MD: Yeah. He would turn around in his seat at the red light and make hand motions with it. So like he would start off asking “Qué cosa es redonda como una pelota?” Which translates to “What is round like a ball?” And he would make a circle with his hands. And then he’d follow it up with “pero pesa más que un elefante?” And would make this funny elephant sound. Then we would guess. After a few times he finally would tell us. The answer to this one is “El planeta Tierra” which means planet Earth. I remember I was so upset after and thinking how stupid it was. But now I laugh at it. 

DO: What did these riddles mean to you growing up?

MD: Well they were pretty fun to do every morning. Looking back, I don’t know how my dad didn’t run out of ones to say. Riddles were part of our little routine that we had going on. I also loved when I got them right, it made me feel like the smartest kid ever. But it was also just a way for me to chill with my dad and bond with him so I guess there’s a little bit of nostalgia in them now.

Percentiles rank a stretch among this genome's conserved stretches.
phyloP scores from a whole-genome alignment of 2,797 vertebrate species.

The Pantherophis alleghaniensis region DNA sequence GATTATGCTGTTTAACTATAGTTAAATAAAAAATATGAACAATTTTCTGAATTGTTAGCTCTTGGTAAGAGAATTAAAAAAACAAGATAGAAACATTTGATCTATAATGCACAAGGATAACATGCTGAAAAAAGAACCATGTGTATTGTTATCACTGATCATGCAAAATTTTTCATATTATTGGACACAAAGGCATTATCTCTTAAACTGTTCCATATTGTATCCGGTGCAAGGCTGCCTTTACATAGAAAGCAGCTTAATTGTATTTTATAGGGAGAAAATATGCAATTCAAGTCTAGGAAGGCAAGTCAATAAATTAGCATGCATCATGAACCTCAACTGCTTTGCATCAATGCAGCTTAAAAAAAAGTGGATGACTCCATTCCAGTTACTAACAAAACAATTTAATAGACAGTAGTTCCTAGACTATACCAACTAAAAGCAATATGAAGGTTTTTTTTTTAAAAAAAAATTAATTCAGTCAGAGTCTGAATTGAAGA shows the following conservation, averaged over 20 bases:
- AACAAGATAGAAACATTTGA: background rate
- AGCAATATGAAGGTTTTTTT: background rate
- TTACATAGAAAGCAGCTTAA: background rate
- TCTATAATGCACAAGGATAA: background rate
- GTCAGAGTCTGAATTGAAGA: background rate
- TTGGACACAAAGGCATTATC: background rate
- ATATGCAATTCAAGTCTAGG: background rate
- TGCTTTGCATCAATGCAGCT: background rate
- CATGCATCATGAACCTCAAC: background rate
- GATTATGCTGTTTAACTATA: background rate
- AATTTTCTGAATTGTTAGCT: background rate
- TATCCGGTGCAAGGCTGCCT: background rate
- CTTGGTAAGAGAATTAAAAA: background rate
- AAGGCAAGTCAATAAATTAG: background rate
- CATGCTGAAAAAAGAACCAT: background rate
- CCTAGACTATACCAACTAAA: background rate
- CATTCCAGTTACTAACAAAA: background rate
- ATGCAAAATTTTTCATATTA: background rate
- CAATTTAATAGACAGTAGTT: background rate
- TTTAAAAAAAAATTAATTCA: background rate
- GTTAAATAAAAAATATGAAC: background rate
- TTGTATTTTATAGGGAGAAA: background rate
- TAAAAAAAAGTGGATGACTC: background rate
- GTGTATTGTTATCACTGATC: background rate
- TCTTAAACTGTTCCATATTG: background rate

This riddle was part of children’s lore for this family. It was a way for her dad to bond with the kids and continues to be an important part of their childhood memories. This was one of the earliest and most impactful introductions to folklore for her. After this specific riddle, I was told a few more that stood out from this time. The riddles being simple and silly allow the kids to have enough knowledge about the topic to understand it but were still challenging enough to have them think hard about the answers. It also served as a confidence booster for the children if they solved the riddle and allowed them to think about things differently since the answer is not obvious. 

Drop Bears